Alternate title: I want to print from an emulated Mac on a pocket computer to my ImageWriter II over AppleTalk.
I’ve had a PocketCHIP for several years now. I picked it up right after the Kickstarter campaign was finished sometime in 2016/2017. It’s a great little Linux-based handheld device that combines a lot in one package (touch display, keyboard, storage, battery, sound, USB port, WiFi, Bluetooth, etc.). The novelty wore off and I stowed it away in a box. The company Next Thing Co. went out of business shortly thereafter in March 2018.
In November 2021, I posted a short video on Twitter of my Roland DXY 1150 pen plotter drawing a generative wobbly circle design on top of a 5.25″ floppy disk. A few people responded that they would buy one of the floppies. This got me thinking about the medium of a floppy disk that I was using.
The Hayes Transet is a communications buffer that works with printers as a print buffer and with your modem as a mailbox. It includes sophisticated internal routing that allows data from one of it’s three ports to be sent to any other port (or all ports).
The Hayes InterBridge is “an inter-connecting ‘bridge’ that allows users of an AppleTalk network to tie into other AppleTalk networks.” This niche product was sold by Hayes in 1987 for $799 retail. There’s not a lot of information about this device left around so this page is an attempt to collect what I can find.
Did you recently get a new MS-DOS, KayPro IV, or Osborne 1 computer but no boot floppies?
If you have a Commodore 128 and a 1571 floppy drive, you might already know that you can read and write certain CP/M floppy formats while in CP/M mode. This is because the 1571 floppy drive can read and write two types of disk encoding schemes. GCR (Commodore, Apple, etc.) and MFM (common on CP/M and DOS platforms).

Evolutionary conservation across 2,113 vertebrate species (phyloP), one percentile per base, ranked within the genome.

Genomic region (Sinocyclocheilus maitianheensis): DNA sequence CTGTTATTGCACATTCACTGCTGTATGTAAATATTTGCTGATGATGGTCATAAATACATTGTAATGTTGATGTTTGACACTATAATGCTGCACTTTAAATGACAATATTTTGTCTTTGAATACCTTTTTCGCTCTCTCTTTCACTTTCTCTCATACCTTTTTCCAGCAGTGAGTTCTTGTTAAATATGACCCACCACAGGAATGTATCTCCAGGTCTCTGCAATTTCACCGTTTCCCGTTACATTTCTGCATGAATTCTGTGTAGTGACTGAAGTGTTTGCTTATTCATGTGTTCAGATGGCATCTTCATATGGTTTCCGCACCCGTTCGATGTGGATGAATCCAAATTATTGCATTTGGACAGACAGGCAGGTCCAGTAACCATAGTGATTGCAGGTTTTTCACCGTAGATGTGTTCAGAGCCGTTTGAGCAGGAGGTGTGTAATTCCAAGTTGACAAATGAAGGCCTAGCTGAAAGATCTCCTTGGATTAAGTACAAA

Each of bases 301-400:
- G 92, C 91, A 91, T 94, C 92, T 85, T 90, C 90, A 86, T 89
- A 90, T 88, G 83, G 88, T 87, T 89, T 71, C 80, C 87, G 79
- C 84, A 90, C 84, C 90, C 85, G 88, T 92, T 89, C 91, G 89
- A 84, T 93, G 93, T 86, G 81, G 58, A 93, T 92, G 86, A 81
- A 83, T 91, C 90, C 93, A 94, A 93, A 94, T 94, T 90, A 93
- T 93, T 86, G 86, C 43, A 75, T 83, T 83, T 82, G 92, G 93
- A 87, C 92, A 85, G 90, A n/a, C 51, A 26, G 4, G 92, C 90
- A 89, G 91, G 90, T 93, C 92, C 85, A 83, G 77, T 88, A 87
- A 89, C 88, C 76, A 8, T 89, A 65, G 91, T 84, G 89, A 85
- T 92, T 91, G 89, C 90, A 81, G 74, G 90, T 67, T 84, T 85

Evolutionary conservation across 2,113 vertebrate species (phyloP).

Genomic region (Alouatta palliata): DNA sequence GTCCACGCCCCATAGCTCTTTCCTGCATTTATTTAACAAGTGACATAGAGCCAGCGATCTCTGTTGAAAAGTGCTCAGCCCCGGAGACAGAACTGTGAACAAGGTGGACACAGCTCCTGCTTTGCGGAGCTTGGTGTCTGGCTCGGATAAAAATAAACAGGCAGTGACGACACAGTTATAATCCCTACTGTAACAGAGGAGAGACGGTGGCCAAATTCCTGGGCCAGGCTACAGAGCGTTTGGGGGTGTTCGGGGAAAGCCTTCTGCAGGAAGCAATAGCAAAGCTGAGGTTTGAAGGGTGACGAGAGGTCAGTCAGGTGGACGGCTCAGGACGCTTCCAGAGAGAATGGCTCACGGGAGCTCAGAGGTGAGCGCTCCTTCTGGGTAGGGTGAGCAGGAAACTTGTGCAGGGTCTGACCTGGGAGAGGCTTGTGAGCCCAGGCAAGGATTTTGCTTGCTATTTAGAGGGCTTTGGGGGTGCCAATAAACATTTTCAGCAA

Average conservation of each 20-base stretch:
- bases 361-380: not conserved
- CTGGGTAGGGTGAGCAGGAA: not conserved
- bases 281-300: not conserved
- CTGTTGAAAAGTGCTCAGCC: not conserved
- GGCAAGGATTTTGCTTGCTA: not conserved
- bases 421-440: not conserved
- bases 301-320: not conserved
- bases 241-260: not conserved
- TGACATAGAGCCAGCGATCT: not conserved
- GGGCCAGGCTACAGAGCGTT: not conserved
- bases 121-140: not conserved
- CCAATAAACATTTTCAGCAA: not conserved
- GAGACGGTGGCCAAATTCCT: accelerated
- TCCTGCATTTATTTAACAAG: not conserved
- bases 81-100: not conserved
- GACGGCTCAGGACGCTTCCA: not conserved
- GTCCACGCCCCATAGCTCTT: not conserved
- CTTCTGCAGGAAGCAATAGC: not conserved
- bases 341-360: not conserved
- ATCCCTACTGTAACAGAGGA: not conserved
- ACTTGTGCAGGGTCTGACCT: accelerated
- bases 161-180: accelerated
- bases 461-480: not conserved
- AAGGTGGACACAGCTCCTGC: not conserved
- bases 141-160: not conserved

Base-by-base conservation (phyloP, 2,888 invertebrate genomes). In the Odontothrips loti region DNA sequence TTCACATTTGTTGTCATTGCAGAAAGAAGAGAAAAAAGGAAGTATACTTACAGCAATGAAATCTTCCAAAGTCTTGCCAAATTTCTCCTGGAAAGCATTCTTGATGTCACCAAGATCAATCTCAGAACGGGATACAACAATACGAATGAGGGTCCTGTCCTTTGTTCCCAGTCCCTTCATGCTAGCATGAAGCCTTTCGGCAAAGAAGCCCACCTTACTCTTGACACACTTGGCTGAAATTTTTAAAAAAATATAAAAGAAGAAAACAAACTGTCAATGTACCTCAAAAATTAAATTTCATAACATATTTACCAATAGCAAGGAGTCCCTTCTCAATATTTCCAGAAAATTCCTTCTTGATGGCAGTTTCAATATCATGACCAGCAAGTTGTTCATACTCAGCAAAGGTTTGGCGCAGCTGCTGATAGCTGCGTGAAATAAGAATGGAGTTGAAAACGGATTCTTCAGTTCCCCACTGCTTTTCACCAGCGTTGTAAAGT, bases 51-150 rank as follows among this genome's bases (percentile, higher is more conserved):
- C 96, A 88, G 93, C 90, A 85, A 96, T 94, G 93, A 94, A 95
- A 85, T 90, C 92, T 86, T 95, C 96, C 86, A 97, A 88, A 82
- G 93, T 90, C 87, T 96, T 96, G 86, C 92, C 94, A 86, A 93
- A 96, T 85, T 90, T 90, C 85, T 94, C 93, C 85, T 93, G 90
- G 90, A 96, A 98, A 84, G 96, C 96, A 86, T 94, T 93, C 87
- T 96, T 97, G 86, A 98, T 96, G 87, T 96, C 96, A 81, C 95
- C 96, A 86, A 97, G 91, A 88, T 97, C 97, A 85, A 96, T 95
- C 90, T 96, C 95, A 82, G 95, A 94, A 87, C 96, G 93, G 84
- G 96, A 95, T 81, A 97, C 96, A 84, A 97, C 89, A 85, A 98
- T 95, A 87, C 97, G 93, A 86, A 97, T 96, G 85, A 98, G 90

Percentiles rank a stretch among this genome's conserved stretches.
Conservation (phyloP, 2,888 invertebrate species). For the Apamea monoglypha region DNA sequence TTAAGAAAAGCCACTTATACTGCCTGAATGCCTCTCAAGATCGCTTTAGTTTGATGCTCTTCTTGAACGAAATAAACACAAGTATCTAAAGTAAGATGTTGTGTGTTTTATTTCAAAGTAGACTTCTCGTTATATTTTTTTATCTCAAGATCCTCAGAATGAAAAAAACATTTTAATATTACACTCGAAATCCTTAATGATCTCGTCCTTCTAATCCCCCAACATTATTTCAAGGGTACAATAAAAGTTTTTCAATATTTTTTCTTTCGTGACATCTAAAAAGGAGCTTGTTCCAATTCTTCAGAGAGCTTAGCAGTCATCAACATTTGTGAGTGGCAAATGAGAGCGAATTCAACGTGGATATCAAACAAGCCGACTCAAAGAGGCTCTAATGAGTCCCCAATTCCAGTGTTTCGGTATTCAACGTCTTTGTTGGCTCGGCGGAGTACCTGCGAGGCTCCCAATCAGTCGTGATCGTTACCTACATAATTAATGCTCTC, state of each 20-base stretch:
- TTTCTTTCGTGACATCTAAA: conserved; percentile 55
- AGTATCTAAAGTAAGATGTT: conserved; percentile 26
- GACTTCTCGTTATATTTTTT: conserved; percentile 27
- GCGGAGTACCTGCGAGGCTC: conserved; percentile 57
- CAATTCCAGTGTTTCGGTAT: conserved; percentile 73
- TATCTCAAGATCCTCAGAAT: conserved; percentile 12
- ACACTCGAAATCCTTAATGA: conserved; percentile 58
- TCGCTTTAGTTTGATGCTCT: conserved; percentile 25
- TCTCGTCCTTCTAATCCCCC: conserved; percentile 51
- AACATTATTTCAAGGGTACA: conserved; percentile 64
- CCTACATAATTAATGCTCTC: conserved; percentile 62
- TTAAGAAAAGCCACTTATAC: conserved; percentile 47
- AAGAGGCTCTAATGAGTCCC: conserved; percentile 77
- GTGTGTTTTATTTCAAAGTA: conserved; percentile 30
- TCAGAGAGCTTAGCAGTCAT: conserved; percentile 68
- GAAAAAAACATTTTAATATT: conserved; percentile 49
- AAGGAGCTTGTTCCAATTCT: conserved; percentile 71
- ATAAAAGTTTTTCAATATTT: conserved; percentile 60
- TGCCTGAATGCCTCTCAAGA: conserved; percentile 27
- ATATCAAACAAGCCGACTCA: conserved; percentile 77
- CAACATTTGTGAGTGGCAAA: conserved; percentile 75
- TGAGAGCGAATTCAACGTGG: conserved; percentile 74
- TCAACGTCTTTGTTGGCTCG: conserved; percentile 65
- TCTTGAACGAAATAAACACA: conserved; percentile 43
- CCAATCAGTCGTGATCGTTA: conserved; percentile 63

This page is intended to collect information about the Northern Telecom Displayphone terminal. If you have any additional information about the Displayphone, please leave a comment. I’m specifically looking for later revisions of the software found in EPROM on these machines.
Until recently, I had no idea what a Hayes Chronograph was. I didn’t even know it existed until Bill Lange (@BillLange1968) posted a picture of one on Twitter that linked to a wonderful article he wrote about them. The name Hayes was instantly recognizable though, being the inventors of the Hayes “AT” Command set that has found a way into just about every modem since. The shape was also familiar, a bigger version of the same case used in their Smartmodem 300. This was different. It had a beautiful vacuum fluorescent display (VFD) that was showing the current time and day of the week. I was hooked. I needed to buy this. What a wonderful trophy from the soon to come BBS halcyon days.
I’ve had an Atari Portfolio HPC-004 for a couple of years now. It’s a slick little palm-top: solid state memory, MS-DOS compatible, 4 AA batteries as power source. It also has a docking slot on the right side for extra peripherals. This enables you to add communications ports that are otherwise lacking like a parallel or serial port. I’ve been seeking a second hand serial interface (HPC-102) for some time but have come up empty. I decided to instead purchase one new.